I’ve long been a fan of Dan Ariely. I hadn’t heard about this experiment from 10 years ago where users expectations were tested to see how they would influence and impact the results.
The other day, I ordered a new drink, a “London Fog tea latte,” at a local café. It arrived on the counter in a porcelain teacup with a saucer, and four lavender seeds were arranged in a fleur-de-lis at the center of the froth. The barista gave me a bestowing nod. It was the best tea latte I’d ever tasted; I found myself saying “Mmm” before the cup even reached my lips. Do our expectations actually affect how things taste to us?
For sure. In an experiment we conducted about ten years ago at MIT, we gave the students two small beer samples and asked them to pick the one they wanted a full glass of. One sample was just plain beer, but the other sample was a regular beer plus some balsamic vinegar. We didn’t tell some students about the special ingredient, and they liked the beer with the dark additive. But when we told our tasters about the vinegar, their expectations kicked in; they expected to hate it and sure enough, they did. Such results show that expectations do indeed change what we like. More important, they show us that expectations are a fascinating interplay between our brain and our mind. We are always trying to predict the future and prepare for it. As our body changes to accommodate to the anticipated experience, it also makes those anticipations more likely to materialize. This is why expectations can change our actual experience—and why we should embrace them as much as we can. (My next answer, by the way, is going to be particularly insightful. Wait 30 seconds, and read on.)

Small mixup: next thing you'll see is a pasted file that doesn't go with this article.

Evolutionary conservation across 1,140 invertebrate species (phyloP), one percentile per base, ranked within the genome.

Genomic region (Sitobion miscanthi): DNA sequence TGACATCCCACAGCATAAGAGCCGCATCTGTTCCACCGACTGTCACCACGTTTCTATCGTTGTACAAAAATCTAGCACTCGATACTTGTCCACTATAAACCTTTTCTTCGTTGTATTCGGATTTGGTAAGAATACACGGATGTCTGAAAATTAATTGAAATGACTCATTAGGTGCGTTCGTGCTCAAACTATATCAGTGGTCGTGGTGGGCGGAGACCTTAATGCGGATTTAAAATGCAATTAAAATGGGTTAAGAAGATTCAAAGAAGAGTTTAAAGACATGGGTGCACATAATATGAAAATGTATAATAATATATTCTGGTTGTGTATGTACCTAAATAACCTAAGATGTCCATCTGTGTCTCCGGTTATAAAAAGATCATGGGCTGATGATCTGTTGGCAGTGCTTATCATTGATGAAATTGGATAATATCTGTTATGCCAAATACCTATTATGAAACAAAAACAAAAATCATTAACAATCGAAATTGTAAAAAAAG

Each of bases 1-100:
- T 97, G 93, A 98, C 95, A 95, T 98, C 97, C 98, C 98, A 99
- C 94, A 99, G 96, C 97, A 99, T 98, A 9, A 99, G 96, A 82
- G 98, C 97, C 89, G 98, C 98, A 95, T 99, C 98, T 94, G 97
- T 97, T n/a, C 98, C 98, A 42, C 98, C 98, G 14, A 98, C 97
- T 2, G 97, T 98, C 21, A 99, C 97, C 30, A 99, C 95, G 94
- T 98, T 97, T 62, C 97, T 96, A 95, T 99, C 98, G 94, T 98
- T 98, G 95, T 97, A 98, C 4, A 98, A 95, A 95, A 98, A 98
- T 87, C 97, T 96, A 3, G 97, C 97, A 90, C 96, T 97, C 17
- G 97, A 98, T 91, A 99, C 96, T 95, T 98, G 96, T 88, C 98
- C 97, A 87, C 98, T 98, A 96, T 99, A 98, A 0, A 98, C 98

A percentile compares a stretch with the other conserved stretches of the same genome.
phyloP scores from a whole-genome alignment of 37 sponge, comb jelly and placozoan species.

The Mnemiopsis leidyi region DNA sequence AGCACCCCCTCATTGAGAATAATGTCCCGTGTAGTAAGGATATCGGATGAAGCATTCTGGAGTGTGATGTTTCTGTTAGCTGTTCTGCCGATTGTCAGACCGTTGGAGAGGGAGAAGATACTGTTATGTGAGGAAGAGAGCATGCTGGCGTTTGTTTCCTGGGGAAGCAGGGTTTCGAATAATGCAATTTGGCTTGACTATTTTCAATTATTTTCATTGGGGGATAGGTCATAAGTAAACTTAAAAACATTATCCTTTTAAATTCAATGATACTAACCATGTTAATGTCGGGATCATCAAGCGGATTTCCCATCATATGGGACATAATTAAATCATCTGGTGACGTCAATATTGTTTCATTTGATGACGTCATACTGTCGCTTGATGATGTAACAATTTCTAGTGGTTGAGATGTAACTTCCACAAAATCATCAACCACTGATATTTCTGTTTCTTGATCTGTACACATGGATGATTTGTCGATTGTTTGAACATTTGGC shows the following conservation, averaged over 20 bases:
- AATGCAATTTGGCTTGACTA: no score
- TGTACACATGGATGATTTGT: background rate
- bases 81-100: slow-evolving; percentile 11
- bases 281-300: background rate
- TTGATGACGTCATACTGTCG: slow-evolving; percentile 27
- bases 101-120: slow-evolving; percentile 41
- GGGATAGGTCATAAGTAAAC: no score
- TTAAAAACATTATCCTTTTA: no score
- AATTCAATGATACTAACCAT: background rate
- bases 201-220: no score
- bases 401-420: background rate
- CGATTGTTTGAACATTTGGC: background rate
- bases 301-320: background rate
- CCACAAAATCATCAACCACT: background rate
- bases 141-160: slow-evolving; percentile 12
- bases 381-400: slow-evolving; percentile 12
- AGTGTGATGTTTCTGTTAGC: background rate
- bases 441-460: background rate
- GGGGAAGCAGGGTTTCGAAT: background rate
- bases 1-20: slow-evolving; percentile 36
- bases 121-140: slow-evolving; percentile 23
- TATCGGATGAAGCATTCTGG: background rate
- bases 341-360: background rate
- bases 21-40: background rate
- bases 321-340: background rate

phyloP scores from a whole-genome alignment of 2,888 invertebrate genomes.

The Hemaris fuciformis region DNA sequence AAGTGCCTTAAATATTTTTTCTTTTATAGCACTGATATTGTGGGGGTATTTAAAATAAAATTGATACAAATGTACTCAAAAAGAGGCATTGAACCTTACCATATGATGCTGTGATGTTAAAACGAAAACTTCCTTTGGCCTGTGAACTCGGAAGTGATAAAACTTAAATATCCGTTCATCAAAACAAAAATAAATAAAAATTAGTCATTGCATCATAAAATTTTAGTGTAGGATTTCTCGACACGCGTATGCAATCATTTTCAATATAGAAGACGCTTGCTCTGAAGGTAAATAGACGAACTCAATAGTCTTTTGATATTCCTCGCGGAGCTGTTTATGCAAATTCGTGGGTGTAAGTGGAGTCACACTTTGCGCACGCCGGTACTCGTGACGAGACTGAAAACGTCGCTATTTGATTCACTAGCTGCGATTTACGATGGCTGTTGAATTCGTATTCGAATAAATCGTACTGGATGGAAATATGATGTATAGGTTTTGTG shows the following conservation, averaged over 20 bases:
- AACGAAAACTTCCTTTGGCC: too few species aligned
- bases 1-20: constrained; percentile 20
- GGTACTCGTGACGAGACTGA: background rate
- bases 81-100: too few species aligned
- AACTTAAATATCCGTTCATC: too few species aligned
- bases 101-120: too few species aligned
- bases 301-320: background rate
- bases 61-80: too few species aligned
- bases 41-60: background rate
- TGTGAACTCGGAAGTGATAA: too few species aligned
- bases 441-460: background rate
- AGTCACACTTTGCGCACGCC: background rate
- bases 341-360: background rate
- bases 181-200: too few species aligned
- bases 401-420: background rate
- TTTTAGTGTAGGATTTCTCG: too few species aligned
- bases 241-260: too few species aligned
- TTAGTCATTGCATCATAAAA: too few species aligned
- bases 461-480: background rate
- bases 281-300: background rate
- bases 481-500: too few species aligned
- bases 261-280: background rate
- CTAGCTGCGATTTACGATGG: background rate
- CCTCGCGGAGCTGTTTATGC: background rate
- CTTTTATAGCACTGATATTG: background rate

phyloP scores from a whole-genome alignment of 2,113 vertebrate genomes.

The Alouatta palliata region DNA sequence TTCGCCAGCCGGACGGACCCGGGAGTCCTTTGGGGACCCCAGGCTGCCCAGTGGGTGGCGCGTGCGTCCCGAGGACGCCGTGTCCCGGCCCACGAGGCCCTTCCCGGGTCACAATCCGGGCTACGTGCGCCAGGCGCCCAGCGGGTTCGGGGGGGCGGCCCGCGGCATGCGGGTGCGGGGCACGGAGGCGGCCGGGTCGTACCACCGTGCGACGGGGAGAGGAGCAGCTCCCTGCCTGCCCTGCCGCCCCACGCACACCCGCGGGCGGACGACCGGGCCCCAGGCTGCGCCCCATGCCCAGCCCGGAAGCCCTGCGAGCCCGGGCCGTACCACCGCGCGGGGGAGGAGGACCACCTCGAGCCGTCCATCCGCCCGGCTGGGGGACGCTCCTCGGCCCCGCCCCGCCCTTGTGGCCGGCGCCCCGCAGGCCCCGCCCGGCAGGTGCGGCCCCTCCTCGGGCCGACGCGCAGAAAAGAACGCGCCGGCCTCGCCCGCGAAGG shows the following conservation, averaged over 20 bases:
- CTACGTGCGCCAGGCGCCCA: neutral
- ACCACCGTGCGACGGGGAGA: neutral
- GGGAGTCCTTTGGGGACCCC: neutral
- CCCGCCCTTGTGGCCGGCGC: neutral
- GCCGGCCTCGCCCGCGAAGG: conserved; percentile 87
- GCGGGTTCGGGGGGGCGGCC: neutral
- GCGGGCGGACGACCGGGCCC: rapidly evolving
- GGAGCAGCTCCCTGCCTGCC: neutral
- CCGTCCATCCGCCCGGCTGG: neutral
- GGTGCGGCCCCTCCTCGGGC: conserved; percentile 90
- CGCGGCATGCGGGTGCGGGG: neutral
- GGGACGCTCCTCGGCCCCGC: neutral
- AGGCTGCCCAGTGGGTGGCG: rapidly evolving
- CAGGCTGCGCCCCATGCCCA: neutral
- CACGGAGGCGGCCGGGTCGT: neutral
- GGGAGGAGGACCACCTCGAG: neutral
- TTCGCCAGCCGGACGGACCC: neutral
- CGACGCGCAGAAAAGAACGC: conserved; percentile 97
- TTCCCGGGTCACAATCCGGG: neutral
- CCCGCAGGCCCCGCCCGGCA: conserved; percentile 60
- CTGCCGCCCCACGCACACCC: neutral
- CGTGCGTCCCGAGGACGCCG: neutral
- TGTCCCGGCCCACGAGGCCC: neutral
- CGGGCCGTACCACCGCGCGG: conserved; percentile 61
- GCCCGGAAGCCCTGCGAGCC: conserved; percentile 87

Online, when visitors land a website, most make a decision within 8 seconds on whether they’ll explore further or head back to the search engine to look elsewhere for their desired information. Setting the right expectations, through fast load times, clear value propositions, and intuitive navigation is as essential for online businesses and the importance of this has long been known.
Offline, it seems just as important. It reminds me of the old adage, “if you want to have a good time, you’ve got to take a good time.”
I’d love to read more about how expectations influence education. I think there could be some big gains to be made by Optimizing education through setting expectations at the beginning of a lesson and testing elements such as, what you will learn, how long you should expect to take on the lessons, etc.